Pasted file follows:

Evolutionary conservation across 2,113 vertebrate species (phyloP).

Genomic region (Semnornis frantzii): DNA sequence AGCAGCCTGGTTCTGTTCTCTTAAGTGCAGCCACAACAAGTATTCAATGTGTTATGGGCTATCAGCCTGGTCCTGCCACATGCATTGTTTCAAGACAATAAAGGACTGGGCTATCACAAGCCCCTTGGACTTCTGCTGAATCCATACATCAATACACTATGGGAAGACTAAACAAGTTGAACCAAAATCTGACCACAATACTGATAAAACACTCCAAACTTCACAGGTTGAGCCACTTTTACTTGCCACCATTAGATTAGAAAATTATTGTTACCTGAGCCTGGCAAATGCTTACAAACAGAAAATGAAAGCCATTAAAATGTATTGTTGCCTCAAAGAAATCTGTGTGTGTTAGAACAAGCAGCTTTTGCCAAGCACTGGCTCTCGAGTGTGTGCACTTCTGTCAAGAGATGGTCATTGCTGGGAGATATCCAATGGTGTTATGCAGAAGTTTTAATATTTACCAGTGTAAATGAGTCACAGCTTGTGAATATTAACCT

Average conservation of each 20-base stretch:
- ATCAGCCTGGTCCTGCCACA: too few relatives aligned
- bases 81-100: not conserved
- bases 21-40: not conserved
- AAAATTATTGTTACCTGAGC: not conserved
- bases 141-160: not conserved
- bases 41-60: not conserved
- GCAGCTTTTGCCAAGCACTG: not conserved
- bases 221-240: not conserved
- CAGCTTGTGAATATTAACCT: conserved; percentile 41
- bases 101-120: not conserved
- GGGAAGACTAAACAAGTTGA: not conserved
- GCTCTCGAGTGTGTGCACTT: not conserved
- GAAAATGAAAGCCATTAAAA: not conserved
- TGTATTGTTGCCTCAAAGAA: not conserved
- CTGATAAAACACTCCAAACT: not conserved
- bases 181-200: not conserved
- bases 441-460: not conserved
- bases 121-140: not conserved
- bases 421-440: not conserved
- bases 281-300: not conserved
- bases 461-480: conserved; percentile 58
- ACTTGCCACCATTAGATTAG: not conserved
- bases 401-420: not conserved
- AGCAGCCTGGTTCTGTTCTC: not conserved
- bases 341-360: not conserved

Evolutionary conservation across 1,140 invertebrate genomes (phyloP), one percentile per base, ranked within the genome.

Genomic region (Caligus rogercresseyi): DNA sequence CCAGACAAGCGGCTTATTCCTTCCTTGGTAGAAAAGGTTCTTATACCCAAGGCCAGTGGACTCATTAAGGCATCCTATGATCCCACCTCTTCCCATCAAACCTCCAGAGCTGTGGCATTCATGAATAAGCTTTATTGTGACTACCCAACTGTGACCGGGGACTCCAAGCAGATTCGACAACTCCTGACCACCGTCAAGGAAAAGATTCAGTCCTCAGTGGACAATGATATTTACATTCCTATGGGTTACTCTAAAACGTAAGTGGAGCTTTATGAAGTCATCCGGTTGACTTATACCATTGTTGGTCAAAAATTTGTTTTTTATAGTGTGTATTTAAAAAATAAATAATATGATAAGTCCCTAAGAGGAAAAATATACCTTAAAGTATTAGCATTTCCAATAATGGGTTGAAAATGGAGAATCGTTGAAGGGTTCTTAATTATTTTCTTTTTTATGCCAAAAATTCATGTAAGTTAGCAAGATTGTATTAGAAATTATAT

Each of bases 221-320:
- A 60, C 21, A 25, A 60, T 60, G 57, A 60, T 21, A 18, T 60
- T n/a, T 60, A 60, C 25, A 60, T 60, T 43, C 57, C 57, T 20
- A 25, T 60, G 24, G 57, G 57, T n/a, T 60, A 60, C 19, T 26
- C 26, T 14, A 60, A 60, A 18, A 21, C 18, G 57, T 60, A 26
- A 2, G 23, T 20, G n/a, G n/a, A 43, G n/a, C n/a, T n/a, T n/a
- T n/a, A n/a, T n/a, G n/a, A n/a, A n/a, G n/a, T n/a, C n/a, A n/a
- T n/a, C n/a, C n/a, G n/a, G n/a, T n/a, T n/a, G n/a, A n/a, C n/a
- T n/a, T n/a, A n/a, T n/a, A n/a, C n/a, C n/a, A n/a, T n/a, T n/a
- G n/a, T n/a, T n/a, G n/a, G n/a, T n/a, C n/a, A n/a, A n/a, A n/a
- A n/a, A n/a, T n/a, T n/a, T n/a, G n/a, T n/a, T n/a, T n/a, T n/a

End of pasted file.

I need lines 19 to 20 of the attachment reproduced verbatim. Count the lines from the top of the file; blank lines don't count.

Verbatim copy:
- bases 181-200: not conserved
- bases 441-460: not conserved